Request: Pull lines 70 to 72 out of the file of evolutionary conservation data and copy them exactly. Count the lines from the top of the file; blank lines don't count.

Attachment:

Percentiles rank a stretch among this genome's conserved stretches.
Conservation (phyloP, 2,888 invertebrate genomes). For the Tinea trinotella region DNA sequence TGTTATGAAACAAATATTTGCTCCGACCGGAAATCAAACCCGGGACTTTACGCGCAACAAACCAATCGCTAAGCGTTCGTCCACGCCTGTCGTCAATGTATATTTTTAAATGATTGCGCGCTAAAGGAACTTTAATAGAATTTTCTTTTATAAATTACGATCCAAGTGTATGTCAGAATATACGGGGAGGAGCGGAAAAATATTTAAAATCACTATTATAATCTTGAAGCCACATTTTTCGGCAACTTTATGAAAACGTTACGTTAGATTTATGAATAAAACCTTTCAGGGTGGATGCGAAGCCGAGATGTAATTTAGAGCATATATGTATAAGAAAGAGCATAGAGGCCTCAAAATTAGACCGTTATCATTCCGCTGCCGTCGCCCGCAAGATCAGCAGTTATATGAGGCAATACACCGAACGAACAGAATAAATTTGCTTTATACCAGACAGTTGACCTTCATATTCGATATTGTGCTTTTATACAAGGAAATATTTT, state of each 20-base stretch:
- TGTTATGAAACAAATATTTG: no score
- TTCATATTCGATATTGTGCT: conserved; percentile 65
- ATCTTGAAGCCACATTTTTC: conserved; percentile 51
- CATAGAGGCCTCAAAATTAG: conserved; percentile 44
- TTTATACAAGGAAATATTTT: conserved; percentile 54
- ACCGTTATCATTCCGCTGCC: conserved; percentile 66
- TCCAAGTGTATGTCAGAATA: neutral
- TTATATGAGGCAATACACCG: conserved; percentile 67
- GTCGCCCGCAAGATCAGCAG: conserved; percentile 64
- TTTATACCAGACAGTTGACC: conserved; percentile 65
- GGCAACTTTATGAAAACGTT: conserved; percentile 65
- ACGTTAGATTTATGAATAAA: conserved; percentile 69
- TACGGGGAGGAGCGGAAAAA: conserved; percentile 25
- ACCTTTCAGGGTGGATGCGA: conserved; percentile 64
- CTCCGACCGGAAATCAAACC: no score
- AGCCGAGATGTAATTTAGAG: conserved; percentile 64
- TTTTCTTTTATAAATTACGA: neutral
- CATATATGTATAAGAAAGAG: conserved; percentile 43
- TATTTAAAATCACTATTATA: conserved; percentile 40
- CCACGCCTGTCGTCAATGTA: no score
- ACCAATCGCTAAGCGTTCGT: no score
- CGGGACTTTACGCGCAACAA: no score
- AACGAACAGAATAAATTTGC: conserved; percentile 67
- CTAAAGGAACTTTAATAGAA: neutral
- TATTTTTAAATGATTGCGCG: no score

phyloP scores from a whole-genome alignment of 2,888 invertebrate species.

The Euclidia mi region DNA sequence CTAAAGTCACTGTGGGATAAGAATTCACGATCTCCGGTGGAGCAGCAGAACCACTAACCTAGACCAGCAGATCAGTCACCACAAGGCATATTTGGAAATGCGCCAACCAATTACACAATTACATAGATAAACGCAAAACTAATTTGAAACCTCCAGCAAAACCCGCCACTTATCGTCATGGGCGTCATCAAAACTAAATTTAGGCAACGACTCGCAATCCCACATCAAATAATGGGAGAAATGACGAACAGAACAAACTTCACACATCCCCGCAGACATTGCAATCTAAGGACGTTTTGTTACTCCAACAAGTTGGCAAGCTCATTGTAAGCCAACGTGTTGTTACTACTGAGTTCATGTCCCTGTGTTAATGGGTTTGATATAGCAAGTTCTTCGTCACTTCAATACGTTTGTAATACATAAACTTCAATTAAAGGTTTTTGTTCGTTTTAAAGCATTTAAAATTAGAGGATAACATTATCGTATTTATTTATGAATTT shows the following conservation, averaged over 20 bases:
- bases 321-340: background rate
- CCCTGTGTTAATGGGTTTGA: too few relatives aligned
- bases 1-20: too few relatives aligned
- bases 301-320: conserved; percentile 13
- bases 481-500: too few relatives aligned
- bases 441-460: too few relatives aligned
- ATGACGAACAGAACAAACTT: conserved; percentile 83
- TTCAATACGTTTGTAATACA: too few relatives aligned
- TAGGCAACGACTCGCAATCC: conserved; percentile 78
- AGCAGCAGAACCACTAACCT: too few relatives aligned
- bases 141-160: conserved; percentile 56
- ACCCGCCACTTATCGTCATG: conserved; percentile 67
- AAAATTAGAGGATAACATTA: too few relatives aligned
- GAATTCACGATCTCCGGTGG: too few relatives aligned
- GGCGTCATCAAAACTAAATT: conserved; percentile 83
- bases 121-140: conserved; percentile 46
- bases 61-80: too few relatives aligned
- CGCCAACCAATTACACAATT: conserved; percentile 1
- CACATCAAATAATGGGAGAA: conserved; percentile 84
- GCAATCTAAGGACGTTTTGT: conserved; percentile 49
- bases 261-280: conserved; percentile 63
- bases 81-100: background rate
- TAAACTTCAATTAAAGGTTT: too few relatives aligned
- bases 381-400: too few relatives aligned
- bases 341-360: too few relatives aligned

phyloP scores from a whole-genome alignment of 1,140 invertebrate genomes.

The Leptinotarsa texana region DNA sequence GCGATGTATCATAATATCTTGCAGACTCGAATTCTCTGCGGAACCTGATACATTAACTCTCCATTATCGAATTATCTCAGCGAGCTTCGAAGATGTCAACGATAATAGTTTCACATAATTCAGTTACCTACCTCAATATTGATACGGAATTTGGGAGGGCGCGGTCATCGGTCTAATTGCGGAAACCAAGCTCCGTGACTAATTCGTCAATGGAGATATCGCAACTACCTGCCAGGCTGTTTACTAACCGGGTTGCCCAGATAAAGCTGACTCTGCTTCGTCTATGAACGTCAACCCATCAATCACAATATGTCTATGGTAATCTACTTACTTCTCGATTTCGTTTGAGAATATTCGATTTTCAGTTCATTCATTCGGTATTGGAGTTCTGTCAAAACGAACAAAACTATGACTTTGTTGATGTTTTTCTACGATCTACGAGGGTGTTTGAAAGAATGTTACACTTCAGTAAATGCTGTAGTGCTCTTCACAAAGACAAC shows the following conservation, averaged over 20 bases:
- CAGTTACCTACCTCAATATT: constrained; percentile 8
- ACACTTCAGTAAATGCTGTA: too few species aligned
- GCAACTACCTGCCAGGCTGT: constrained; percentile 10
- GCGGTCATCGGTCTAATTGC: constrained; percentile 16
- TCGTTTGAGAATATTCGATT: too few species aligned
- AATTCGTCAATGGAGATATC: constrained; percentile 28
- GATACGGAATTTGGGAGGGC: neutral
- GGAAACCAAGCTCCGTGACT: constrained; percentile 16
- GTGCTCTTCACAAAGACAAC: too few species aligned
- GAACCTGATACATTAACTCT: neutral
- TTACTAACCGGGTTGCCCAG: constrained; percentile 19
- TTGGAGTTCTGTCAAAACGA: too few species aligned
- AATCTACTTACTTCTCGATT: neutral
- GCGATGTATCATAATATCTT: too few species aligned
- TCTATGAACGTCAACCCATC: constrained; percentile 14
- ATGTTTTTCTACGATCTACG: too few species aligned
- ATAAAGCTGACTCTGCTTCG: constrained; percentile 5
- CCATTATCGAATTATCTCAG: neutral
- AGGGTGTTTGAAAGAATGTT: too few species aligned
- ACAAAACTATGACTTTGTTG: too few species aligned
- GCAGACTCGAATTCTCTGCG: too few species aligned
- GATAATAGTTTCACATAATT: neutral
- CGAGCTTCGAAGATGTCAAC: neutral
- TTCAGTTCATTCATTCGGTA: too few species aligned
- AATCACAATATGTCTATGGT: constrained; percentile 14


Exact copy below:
- GCGATGTATCATAATATCTT: too few species aligned
- TCTATGAACGTCAACCCATC: constrained; percentile 14
- ATGTTTTTCTACGATCTACG: too few species aligned